> disseminate (I guess) the way not to take a position,

Shawn: Really? "Clearly?" How does this clear demonstration relate, for
instance, to the ongoing discussion of position-taking in Derrida's work,
of which the 1971 interviews in _Positions_ might be taken as an important

TMB: Well, I don't know! Maybe I am way off there. I didn't think that
derrida simply avoided position-taking. But I do think that there is some
wayin which a lot of his writing appears to me to involve disrupting some
highly positional texts. Maybe I am wrong about that.

Shawn: What is the, um, "Derridean thing" keeping closed, exactly, and

TMB: I think you hit it off somewhere in here, about the scene of basic
responsibiltiy, the two calls, etc. I think he is keeping the mis en scene
of decisions closed, as well as nonviolence, according to some agenda, I

> --- I got *no* problems with casting suspisions on nonviolence/violence,
> traditions, etc. However, the casting of the suspision operates out of a
> nonviolence itself, which is just another condition of inescapability.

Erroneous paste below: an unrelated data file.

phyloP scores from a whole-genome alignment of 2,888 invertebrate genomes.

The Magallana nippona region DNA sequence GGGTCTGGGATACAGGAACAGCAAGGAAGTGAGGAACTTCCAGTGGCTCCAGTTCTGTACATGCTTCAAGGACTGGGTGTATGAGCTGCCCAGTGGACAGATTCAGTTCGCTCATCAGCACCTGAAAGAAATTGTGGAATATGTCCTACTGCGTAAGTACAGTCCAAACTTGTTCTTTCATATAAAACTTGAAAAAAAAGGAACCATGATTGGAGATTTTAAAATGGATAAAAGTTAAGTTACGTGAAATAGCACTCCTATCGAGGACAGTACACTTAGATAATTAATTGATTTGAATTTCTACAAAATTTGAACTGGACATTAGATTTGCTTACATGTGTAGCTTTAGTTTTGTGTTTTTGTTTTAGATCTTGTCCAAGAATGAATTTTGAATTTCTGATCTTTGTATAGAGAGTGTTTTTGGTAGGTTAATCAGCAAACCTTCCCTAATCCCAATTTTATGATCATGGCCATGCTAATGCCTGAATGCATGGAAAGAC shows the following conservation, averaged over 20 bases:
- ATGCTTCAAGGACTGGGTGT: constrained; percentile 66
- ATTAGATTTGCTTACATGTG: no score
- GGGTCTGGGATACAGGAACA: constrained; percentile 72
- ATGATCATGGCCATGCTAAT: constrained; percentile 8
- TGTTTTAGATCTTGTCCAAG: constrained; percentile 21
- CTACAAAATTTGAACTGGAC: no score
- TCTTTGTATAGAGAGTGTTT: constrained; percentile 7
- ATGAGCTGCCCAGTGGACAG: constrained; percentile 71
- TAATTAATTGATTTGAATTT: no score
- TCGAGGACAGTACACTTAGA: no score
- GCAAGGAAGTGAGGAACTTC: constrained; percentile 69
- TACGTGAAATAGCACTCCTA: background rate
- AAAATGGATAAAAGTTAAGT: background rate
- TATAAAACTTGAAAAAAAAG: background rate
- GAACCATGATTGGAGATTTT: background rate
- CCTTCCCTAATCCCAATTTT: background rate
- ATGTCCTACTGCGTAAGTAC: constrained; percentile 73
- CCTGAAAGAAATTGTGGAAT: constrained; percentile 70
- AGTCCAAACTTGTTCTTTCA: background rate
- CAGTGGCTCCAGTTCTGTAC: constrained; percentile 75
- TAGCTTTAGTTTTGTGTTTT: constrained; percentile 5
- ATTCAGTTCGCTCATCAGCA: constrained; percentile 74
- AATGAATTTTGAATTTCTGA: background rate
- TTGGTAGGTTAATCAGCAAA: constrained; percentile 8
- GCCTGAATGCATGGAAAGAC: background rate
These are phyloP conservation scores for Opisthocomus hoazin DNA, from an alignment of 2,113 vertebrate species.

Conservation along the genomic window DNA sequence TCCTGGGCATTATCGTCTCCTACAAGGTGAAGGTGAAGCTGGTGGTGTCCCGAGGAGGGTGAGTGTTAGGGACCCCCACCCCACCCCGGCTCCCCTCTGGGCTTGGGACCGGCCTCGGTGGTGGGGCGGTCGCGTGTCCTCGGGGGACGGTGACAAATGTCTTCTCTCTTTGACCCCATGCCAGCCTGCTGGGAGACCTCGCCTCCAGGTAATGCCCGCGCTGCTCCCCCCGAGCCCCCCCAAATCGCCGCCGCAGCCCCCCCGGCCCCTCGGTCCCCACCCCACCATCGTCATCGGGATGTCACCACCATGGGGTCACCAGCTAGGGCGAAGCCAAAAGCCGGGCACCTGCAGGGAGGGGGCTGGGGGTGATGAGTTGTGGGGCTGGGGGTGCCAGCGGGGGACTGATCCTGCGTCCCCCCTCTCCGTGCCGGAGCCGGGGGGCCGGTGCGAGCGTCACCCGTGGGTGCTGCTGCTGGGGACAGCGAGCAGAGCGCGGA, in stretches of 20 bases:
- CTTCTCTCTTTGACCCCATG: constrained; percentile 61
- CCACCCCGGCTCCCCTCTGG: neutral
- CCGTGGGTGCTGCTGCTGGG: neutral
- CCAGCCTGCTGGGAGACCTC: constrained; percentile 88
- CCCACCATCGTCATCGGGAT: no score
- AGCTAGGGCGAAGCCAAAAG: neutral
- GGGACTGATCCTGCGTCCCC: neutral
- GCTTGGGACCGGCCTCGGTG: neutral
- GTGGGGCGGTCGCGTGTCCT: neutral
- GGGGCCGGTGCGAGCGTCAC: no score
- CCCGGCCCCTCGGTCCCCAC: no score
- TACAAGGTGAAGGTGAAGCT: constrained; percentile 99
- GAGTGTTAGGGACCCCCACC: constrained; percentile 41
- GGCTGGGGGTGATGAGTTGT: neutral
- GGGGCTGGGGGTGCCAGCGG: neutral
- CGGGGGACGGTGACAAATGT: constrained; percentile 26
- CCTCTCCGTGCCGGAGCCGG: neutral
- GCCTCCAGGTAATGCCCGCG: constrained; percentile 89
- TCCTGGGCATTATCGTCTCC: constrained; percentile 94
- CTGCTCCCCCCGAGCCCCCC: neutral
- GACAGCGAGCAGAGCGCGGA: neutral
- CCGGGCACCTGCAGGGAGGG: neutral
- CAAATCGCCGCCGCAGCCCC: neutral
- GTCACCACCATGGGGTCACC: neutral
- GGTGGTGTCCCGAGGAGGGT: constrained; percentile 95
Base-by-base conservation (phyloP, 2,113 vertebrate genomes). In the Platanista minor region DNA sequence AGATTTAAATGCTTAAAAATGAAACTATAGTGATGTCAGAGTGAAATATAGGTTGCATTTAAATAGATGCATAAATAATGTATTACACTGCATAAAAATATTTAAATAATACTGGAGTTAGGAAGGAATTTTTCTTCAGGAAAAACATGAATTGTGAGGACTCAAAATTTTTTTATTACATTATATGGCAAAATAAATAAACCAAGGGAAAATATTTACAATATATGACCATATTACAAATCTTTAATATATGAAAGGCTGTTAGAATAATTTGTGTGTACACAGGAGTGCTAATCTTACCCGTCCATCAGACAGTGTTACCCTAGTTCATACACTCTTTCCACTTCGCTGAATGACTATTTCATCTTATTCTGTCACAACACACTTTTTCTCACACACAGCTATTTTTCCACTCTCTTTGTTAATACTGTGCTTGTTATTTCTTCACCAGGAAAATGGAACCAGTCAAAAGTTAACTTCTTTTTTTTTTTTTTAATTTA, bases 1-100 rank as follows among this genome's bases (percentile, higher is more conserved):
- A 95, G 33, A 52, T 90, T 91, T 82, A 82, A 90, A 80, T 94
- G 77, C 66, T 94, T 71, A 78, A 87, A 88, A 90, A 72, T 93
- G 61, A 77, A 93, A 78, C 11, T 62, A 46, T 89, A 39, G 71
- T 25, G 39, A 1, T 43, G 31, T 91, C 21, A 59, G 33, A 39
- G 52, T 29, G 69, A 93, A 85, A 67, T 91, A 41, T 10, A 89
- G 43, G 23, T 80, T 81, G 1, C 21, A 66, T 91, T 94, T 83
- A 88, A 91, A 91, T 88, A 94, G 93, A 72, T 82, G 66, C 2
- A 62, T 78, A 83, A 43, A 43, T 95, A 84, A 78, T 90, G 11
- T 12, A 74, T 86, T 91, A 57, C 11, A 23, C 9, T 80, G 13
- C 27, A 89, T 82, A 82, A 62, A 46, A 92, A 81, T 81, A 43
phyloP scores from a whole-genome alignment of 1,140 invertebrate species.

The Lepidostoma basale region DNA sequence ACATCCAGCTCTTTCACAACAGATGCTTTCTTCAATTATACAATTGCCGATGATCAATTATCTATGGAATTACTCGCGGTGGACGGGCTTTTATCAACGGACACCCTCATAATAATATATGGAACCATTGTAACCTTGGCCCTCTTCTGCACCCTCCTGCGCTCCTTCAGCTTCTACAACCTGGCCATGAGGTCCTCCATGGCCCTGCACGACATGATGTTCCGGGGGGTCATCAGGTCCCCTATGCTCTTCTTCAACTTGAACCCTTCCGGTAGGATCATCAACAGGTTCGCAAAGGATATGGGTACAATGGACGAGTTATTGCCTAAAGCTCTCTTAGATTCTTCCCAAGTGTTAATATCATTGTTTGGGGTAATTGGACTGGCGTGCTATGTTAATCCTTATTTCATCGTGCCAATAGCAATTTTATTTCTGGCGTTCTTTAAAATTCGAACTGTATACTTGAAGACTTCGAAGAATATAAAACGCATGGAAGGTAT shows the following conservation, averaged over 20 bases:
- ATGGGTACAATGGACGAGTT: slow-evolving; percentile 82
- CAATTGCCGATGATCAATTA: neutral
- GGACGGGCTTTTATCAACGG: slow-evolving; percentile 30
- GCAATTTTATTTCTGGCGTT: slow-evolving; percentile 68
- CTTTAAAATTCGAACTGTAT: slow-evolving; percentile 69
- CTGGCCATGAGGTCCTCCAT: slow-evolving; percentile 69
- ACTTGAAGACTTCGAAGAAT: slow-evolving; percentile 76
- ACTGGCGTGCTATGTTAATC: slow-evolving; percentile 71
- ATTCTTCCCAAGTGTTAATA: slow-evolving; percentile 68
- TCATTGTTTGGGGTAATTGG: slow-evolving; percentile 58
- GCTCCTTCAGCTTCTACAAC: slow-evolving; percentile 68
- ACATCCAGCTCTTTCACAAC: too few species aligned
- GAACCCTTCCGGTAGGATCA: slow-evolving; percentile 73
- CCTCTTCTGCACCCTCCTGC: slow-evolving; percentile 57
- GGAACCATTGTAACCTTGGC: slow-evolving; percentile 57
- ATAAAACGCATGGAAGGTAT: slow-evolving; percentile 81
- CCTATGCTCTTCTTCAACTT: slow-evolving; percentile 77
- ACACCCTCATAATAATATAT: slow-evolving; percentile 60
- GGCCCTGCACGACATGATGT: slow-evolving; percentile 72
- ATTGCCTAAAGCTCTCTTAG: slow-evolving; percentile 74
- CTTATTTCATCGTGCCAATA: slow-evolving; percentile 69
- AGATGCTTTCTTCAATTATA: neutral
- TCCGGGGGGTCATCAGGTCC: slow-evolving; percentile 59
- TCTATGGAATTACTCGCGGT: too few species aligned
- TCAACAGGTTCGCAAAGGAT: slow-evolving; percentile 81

Shawn: Nonsense. Seriously. You are stopping (if you're not blazing on
through) just short of attributing all of philosophy to "a nonviolence."
If by some stretch of logic and definitions you could show this to be
true, what would it gain you?

TMB: Nope, not nonsense. In a way, a nonviolence is a gravity within all
philosophy. There is nothing wrong with pointing that out and seening what
that has to do with other things, I think. TO say that "nonviolence is
everywhere" can be like saying that "gravity is everywhere". It is in a
way part of the *gravitas* of the ethical,and yes, it is everywhere, to
some degree. I honestly do not see what is wrong with pointing this out.
Just a a dancer might take an inventory of *weight* ("well, even my pinky
finger has weight, but let's think about weight, in each movement, arm,
leg, torso,swing, movemnet, feel weight, feel lightness"), and this